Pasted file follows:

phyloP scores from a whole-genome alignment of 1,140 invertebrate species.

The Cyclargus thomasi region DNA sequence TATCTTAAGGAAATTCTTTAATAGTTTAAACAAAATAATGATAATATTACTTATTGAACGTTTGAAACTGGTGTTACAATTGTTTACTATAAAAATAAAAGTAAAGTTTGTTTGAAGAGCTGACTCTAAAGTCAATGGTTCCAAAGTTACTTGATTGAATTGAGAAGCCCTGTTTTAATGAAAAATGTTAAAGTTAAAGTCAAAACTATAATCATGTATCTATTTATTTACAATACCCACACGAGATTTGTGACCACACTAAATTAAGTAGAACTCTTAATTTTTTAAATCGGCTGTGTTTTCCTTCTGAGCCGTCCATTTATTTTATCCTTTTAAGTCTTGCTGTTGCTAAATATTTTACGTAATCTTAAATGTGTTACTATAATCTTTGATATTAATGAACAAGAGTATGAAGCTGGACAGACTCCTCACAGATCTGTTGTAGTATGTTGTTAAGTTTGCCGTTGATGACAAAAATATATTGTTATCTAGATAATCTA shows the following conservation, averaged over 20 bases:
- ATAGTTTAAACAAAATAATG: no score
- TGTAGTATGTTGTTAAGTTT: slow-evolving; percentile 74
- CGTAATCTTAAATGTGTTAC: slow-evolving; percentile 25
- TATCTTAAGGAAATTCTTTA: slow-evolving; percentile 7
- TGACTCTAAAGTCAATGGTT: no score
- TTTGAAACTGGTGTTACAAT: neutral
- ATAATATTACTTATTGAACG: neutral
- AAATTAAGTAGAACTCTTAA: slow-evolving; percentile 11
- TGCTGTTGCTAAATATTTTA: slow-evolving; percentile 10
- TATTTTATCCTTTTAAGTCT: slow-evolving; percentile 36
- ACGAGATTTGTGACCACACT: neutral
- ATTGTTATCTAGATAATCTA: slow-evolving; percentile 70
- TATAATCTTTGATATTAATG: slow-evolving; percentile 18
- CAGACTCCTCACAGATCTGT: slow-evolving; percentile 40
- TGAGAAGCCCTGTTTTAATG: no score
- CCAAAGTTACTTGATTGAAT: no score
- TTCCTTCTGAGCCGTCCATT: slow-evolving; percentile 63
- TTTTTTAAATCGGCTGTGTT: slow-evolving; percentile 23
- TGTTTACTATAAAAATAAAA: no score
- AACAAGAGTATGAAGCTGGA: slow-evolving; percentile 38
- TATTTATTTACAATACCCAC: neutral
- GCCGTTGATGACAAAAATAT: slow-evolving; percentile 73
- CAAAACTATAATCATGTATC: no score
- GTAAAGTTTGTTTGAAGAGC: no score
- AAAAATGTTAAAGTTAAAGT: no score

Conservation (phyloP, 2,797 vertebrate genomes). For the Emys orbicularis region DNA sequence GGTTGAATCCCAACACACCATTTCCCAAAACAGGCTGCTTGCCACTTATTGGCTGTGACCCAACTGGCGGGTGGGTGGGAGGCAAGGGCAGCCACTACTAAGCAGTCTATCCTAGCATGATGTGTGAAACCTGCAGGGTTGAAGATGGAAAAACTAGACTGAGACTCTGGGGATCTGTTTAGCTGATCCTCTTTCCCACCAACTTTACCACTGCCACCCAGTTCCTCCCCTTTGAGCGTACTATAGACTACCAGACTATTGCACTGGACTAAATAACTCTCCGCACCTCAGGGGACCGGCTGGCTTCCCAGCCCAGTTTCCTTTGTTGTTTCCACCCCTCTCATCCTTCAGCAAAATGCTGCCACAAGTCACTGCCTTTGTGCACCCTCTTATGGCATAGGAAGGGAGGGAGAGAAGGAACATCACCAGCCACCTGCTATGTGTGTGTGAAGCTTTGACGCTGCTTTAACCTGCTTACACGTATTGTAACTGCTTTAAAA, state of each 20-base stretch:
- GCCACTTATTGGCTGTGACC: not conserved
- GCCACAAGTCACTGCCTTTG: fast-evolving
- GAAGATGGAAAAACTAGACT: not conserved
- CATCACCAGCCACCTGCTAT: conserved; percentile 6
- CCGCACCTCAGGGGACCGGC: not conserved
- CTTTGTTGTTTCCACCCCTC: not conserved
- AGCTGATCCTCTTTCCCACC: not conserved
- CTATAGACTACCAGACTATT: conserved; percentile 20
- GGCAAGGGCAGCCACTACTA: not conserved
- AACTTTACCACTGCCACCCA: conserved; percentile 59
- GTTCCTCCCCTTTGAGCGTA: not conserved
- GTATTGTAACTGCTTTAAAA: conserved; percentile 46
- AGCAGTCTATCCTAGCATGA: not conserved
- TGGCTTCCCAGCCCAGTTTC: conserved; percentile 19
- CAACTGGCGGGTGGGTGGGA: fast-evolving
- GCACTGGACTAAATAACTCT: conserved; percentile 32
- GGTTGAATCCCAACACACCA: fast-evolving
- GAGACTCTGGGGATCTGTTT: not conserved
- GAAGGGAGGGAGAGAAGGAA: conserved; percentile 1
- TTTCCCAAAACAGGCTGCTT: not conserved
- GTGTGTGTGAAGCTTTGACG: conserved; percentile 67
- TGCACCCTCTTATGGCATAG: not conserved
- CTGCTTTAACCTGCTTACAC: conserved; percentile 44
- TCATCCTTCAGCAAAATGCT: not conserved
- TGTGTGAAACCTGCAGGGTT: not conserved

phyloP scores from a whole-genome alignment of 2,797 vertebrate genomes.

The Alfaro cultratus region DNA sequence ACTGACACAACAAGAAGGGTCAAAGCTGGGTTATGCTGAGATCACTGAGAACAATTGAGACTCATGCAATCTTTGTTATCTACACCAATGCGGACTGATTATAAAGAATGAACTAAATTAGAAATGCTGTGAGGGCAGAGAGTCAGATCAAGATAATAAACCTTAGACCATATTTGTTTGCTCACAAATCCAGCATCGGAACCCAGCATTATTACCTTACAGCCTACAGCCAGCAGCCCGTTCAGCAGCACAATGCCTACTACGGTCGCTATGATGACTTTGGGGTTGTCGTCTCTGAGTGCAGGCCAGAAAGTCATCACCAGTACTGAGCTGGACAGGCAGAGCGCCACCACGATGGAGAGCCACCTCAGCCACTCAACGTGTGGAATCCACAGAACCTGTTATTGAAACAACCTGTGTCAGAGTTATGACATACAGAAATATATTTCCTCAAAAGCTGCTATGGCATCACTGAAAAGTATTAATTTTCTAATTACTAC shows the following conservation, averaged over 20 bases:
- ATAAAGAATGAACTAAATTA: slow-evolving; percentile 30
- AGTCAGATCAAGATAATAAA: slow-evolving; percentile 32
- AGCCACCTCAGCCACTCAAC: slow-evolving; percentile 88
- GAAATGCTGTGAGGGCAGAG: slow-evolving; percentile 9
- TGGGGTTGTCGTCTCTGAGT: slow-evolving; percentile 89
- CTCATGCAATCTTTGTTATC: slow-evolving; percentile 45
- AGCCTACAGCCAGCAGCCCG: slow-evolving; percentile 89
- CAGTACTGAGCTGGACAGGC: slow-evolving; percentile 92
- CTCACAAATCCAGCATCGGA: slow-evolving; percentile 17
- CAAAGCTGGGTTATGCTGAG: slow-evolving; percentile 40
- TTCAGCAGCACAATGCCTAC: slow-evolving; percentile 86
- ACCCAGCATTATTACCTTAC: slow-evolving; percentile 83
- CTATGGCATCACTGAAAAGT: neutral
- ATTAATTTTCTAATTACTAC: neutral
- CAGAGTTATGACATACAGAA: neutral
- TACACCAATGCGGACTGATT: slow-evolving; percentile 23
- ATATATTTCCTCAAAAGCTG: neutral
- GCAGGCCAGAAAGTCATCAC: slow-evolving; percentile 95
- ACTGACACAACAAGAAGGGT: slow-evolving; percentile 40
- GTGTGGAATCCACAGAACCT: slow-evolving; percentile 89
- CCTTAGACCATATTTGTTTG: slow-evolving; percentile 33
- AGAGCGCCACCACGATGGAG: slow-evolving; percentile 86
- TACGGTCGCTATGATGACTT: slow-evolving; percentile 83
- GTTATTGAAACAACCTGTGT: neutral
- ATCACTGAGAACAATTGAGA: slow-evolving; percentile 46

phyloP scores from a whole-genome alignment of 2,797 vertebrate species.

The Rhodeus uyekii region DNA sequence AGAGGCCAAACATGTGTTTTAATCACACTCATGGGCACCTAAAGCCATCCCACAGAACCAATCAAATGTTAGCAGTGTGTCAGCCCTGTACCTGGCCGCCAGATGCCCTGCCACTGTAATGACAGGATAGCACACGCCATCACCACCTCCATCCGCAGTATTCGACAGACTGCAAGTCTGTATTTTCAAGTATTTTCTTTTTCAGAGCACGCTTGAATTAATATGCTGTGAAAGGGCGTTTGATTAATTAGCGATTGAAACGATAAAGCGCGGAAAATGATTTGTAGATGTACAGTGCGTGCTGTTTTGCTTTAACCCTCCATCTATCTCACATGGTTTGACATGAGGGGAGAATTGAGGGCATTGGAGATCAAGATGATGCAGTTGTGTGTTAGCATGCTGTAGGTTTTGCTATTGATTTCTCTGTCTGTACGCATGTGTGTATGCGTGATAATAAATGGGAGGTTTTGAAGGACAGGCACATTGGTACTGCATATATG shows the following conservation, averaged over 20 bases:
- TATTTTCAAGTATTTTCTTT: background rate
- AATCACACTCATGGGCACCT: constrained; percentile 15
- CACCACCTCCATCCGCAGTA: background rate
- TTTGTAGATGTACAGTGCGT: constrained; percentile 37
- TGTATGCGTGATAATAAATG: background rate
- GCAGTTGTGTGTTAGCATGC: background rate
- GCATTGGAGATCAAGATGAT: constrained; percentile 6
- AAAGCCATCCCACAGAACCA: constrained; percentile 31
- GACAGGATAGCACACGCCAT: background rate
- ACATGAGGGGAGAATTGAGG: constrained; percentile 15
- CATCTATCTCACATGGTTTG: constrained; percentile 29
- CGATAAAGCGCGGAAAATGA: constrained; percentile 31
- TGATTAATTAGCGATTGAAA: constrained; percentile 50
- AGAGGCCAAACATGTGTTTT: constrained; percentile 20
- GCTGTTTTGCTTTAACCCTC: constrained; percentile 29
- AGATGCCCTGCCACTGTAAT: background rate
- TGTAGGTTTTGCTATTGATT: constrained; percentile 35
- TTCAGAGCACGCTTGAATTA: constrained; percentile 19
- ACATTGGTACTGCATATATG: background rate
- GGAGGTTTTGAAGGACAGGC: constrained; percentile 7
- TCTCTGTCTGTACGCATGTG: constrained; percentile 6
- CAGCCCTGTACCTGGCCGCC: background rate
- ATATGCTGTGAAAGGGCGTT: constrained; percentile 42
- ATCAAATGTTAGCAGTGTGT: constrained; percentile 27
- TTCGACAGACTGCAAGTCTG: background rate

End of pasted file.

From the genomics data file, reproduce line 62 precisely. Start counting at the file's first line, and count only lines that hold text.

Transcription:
- AGCCTACAGCCAGCAGCCCG: slow-evolving; percentile 89